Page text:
Click here to enlarge figure

Figure 6. SEM micrographs of fractured surfaces of chitosan-starch composites reinforced with 5% of ground quill reinforcement (ChS-GQ05).
Polymers 06 00686 g006 1024

3.3. Thermogravimetrical Analysis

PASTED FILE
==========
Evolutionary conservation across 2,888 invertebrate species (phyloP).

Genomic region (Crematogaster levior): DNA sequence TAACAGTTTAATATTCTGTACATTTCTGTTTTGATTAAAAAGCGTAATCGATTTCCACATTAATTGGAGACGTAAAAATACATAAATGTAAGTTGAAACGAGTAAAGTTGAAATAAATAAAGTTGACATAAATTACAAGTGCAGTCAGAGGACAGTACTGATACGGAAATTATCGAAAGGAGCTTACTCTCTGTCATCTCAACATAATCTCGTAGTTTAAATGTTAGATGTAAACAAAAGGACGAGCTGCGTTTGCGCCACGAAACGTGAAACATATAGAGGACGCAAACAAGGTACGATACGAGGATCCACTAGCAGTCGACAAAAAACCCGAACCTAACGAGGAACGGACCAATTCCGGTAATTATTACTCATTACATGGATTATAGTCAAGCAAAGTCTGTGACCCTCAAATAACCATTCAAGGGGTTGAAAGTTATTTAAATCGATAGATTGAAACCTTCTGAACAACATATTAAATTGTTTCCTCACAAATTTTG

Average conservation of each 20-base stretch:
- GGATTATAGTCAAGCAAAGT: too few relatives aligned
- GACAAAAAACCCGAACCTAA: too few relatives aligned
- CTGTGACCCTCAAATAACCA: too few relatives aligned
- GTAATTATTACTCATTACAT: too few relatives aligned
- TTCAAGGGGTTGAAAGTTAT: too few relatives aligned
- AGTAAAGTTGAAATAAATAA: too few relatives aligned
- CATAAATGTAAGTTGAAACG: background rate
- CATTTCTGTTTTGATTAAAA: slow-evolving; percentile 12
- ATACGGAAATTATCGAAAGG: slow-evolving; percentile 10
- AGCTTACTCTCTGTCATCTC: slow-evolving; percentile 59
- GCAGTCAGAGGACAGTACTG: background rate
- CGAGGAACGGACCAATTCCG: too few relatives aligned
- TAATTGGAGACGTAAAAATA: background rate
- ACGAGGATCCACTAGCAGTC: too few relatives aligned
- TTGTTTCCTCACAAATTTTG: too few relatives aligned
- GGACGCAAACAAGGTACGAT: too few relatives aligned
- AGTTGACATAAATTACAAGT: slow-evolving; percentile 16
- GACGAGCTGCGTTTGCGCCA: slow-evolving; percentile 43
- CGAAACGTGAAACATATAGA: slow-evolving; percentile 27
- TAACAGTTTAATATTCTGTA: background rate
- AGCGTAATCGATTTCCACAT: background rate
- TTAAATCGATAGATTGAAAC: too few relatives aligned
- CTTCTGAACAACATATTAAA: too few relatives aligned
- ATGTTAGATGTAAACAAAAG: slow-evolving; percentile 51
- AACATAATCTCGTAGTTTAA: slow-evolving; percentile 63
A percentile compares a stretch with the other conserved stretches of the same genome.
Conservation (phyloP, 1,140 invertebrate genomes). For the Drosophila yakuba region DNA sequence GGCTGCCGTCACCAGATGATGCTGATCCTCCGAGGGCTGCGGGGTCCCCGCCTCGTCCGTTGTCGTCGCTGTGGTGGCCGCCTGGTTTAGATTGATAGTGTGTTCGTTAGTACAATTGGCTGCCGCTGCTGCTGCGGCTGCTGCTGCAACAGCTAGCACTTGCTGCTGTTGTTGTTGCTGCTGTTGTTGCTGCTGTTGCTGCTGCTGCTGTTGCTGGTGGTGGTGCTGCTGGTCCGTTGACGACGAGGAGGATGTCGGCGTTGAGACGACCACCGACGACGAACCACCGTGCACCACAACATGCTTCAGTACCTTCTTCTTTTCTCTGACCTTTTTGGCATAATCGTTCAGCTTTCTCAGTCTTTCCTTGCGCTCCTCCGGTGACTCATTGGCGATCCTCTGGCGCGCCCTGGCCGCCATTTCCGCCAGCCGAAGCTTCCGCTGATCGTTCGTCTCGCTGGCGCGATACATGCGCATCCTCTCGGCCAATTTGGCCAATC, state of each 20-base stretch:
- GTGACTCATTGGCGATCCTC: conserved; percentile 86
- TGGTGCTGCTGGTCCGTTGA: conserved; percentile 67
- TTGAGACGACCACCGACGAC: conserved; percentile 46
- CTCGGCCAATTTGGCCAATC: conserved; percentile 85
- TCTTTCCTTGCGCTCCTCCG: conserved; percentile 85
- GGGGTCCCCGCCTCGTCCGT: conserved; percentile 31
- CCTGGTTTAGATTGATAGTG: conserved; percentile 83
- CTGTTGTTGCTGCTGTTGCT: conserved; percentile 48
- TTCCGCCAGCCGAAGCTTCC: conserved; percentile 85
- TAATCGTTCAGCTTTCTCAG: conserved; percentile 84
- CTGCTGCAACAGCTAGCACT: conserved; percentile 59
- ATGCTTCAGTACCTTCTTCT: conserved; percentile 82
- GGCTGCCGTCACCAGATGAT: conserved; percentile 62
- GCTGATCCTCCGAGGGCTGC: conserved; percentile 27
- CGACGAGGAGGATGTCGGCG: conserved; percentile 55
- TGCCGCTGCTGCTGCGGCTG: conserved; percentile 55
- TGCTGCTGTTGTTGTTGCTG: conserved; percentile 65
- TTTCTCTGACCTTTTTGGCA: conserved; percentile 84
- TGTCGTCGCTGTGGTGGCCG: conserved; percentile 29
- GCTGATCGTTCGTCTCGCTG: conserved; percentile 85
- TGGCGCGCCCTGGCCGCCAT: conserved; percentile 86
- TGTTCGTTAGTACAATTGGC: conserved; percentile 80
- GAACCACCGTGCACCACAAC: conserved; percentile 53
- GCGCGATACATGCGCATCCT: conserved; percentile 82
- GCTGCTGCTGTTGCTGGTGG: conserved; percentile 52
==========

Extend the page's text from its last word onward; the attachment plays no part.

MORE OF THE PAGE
TGA results of chitosan-starch/short keratin biofiber (ChS-SB) composites are shown in Figure 7. The thermal behavior observed for these composites can be described in three main steps: the first mass loss (7%) from 30–135 °C is due to the loss of bound-water. The second step is from 220–360 °C, with mass decreasing from 8%–76%, this is associated with a complex process that includes dehydration of the saccharide rings, depolymerization and decomposition of the chitosan units [15,33]. The third step occurred from 450–600 °C with the greatest weight loss corresponding to complete degradation of the polymer [6,15,33]. The thermal behavior of the composites does not change significantly when keratin biofibers are included as reinforcement, the behavior of the thermal decomposition remains almost unaltered for all the composites when compared to the chitosan-starch curve (ChS). It can be seen that the composite with 5% of keratin reinforcement has the highest weight loss (96.6%) and in contrast the composite with 15% shows the lowest weight loss (84.5%); however this effect is related to the inherent variations of natural materials and not to the percentages shown. The TGA curve for short keratin biofiber has a typical performance for keratinous materials: a first loss from 25 °C to around 55 °C due to loss of water, after the process corresponding to denaturation of the helix structure, as well as thermal pyrolysis of the chain linkages, peptide bridges and main skeletal degradation [17,34].